With the recent and unfortunate surge of the delta variant, it’s clear that judges and lawyers will need to adapt to new ways of trying cases for the foreseeable future in order to keep all trial participants safe and healthy. However, it is also important to continue to refine these procedures so as to minimize the challenges inherent in trying cases during these unprecedented times.
The following article is posted with permission from the August 27, 2021 edition of the New York Law Journal © 2021 ALM Media Properties, LLC. All rights reserved.
Last year, buoyed by a then-decreasing number of new COVID-19 cases, the Southern District of New York, like other federal courthouses around the country, slowly started to come back online after a lengthy pause in what is ordinarily a vibrant and vital docket. Since the start of the pandemic, the court has reportedly spent $1 million to reconfigure a handful of courtrooms and establish precautionary policies to resume the important work of the court—including jury trials. Despite these efforts, the court has not been immune to disruption stemming from the virus—earlier this year, a juror in a bank fraud case tested positive for the virus, prompting her and another juror’s dismissal and their replacement by alternates.
In October 2020, while the virus again started surging in New York (as elsewhere), the authors represented a former health care executive charged with securities fraud in a four-week jury trial in SDNY. The trial was one of only three in-person jury trials last fall, and the only white-collar criminal trial. Our trial team thus acted as canaries in the coal mine by testing and helping to shape safeguards the court is now employing. Many of those safeguards worked well but some did not, and it is now worth rethinking what is strictly necessary from a safety perspective versus what modifications can be made to help counsel try their case in a manner that is as close to “normal” as current circumstances allow.
Specifically, we found that the most challenging COVID-19-related restrictions were:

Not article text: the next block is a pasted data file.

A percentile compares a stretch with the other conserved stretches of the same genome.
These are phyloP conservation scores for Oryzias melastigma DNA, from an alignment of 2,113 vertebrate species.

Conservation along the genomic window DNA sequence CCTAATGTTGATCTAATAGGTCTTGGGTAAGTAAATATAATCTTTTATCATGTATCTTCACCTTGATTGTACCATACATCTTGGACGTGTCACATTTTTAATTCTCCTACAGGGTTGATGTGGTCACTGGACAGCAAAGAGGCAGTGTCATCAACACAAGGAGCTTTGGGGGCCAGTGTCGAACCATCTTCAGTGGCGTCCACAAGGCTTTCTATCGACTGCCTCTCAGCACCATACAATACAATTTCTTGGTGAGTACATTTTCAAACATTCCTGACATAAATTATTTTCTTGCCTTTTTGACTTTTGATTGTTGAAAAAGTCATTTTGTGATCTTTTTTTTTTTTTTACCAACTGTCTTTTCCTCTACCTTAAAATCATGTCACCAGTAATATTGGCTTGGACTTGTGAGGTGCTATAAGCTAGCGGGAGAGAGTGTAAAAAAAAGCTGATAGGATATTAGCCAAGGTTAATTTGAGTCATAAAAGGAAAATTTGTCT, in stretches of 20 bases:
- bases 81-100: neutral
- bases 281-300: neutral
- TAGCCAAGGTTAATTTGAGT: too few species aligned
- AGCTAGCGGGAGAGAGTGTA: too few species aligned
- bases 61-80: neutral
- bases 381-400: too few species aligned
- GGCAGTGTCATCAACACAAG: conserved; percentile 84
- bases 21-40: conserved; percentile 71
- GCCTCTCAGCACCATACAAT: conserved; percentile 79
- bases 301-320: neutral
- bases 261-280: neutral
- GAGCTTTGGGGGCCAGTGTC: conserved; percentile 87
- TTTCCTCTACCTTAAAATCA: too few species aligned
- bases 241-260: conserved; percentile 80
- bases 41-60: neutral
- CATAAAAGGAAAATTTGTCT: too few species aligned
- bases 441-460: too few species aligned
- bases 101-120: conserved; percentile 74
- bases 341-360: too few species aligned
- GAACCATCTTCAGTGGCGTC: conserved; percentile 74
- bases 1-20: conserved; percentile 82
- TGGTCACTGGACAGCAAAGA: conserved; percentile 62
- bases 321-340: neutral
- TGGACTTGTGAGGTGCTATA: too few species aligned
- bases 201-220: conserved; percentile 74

- The restrictions on communicating with our client and co-counsel;
- The massive, courtroom-length expanded jury box;
- The phone-booth-like plexiglass attorney’s podium located about 25 feet from the jury box; and
- Masked jurors.
To maximize the ability to socially distance, our trial was held in one of the large courtrooms on the top floors of the courthouse at 500 Pearl Street, which had been modified by the District Executive. The courtroom itself was reconfigured to allow for social distancing and other protocols, which resulted in a very different trial experience and sanitized not only the courtroom itself, but some of the advocacy within it.
For starters, only one attorney was allowed to sit at counsel table with our client, and we were forced to communicate with him by closed-circuit telephone. The attorney’s podium and the witness stand were each encased in a plexiglass box with a HEPA filter atop each box. The jury box was enlarged and stretched the length of the courtroom, taking over much of the public gallery, with tiered seating for jurors towards the back of the courtroom (visualize the bleacher seats at Yankees Stadium). As a result, the trial teams themselves, members of the press, and members of the public jockeyed daily for the handful of remaining seats in the gallery, with the remainder of counsel and observers relegated to an overflow courtroom on another floor that broadcast a closed-circuit stream of the trial.
In order to keep our trial team safe and reduce COVID-19 exposure from the outside world, our entire trial team (half of whom were from Washington, D.C., and half of whom were from New York City), relocated to a hotel in Chinatown, where we functioned as a trial “pod.” We set up various war and breakout rooms throughout the hotel and every team member was tested for COVID-19 at least once per week. We were concerned about protecting one another’s health and safety, of course, but our concern was far greater for our 81-year-old client, who was also battling cancer at the time of his trial. Thankfully, he and everyone else on our team remained healthy throughout the trial, which concluded when the jury reached a unanimous verdict that partly exonerated our client.